By Euan Davidson
19th March 2014
Divorce: beware the quick fix!
Over the past few years, there has been a sharp increase in services offering fixed fee packages for divorce, including some that include mediation and the preparation of a legally binding agreement in relation to the finances. These can seem very attractive as they offer the potential to significantly reduce the costs involved as well as the promise of reaching a quick and easy resolution.
Even as a mediator who is dedicated to helping clients to reach agreements about issues in the most cost-effective, straightforward and amicable a way as possible, I am concerned that some people are being attracted to these “cheap and easy” solutions when they may not be appropriate for their situations, as getting divorced is rarely simply a paper exercise or a series of simple steps that can be broken down into a “one size fits all” approach.
Firstly, divorce is invariably an extremely difficult time emotionally and it is vital that both parties are able to make informed decisions that are in their long-term best interests. It may take many months for one or both parties to reach the point where they are able to make these decisions and any package that encourages a quick fix is likely to be the opposite of what is required.
On top of this, if there are any children to consider, or complex financial assets such as pensions and employee benefit packages to discuss, as well as any property including the former family home, then it is vital that both parties consider seeking appropriate legal and financial advice. The cost of this advice can be kept to a minimum by feeding this advice back into the mediation process but the additional costs required may well help avoid far greater financial damage being caused to one or both parties’ finances in the future.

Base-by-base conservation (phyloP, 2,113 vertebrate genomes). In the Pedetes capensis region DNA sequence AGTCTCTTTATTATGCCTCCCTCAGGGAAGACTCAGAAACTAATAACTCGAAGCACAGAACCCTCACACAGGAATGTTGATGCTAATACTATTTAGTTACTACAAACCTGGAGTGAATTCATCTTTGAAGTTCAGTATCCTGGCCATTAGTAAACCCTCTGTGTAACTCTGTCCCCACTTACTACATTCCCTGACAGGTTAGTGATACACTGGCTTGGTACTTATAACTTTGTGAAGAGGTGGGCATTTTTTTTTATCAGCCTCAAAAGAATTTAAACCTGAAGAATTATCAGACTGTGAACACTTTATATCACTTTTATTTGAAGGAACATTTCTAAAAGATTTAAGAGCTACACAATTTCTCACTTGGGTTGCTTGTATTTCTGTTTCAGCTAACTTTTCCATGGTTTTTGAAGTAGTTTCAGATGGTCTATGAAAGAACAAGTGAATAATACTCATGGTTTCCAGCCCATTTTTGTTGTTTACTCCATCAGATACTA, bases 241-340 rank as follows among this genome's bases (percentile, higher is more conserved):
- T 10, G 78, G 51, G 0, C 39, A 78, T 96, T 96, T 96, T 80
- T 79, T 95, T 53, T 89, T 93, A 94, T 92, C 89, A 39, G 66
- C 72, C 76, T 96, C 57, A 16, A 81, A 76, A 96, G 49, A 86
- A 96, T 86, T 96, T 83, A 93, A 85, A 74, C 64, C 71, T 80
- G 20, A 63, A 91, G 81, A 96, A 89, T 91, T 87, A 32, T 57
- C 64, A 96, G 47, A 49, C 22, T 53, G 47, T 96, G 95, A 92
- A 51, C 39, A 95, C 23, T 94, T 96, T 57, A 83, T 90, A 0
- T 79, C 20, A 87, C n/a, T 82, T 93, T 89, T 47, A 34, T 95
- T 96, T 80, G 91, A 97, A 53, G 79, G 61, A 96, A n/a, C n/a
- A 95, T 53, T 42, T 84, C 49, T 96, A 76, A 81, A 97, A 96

Ultimately, if one person, whether as a mediator or as a legal advisor, offers to sort out the whole divorce process, including the preparation of a legally binding finance order, for a very attractive fee, then I would suggest that you consider carefully whether you will be receiving the quality of service that you deserve, whether you will actually be receiving the sort of legal and financial advice that you need and whether there are any checks and balances to prevent you from being drawn into signing a legally binding document that is flawed or inappropriate.
My suggestion is that you beware the quick fix and ensure that you research your options very carefully before deciding how to proceed. A suitably qualified and experienced mediator should be able to spend time discussing your options with you and help to raise the sorts of issues discussed in this article before you make any decisions.
Thank you for taking the time to read this post and I look forward to reading your comments.
Godalming Family Mediation